by Annette Lyon
In the very first creative writing class I took, one assignment was to write a sitcom-length screenplay.
We learned about basic screenplay formatting and all that, but for me (an aspiring novelist), the most powerful thing I learned from that unit was how to write powerful dialog.
Screenplays by their nature are pretty much nothing but dialog. You're allowed to say where and when the scene is taking place (Interior, Day, Sherrie's kitchen) and maybe a few camera instructions (pan right).
But for the most part, the script relies on spoken words. Usually, the writer isn't allowed to even put in directions for the actor, because they like to decide how to act and deliver their own lines, thank-you-very-much.
Since you can't add actions (he folded his arms and stomped his foot), internal monologue (she wondered what he meant by that), or even adverbs or other descriptors (she said in a whining tone), you're forced to make emotions, characterization, conflict--pretty much everything--come through with nothing but the words your characters say aloud.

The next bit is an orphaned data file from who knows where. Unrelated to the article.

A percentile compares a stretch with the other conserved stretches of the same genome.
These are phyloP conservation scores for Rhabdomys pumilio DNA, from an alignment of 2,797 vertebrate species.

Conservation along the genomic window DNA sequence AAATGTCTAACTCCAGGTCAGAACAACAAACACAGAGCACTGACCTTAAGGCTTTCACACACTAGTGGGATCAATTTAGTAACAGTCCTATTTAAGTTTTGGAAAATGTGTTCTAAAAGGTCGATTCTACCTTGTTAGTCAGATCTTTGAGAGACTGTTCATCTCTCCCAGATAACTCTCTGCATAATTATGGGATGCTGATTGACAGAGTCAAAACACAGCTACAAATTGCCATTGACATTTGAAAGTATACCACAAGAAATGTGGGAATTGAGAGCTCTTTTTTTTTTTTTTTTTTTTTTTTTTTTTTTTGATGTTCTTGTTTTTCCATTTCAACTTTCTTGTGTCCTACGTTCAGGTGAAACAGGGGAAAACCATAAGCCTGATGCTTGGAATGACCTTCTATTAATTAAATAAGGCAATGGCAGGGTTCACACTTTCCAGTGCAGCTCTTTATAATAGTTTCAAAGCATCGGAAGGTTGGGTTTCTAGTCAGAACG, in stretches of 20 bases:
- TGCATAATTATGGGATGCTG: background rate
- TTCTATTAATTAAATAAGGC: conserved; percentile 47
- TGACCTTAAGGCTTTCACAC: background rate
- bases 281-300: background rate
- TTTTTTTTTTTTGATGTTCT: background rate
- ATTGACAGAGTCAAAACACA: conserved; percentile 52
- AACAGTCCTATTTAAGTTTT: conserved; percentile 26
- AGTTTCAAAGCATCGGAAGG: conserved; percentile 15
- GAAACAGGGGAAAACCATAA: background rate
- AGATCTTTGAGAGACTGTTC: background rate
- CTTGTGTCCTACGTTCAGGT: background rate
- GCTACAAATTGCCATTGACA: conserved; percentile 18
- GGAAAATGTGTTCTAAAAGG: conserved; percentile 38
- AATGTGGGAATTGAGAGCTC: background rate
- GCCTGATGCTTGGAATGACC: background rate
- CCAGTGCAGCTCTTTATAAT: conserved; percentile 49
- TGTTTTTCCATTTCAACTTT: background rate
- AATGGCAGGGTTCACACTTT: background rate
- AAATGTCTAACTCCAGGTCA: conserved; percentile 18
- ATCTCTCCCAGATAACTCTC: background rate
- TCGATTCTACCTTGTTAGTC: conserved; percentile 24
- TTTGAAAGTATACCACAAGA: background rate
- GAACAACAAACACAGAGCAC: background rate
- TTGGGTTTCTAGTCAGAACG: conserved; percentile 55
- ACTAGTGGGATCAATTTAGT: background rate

(The flip side of this lesson is that I had to later learn to put back in the internal monologue, the emotions, the actions, the setting and contextual details and how to show all that. But that's another post.)
So if you're struggling with making your dialog snappy, alive, full of conflict, and captivating, try writing it first as a script.
Test yourself: How can you change your characters' speech to reflect what they're feeling/thinking/doing?
If you can succeed in making those things clear with just the spoken word, without relying on crutches like adverbs and actions, your story will be much stronger. It's a challenge, for sure. You'll yearn to add just one stage direction or action or adverb. Resist. Tell the story with pure conversation.
If you succeed, the scene won't be done, but you'll have some fantastic dialog.
Then you have to go back and insert the other good stuff, all those things that make a novel, a novel. When you do that (and well, by showing instead of telling), your story will come that much more alive.
Of course, you can't rely entirely on dialog (and we don't want "talking heads"), but working a specific scene this way can help you find a specific character's voice, motivation, and more.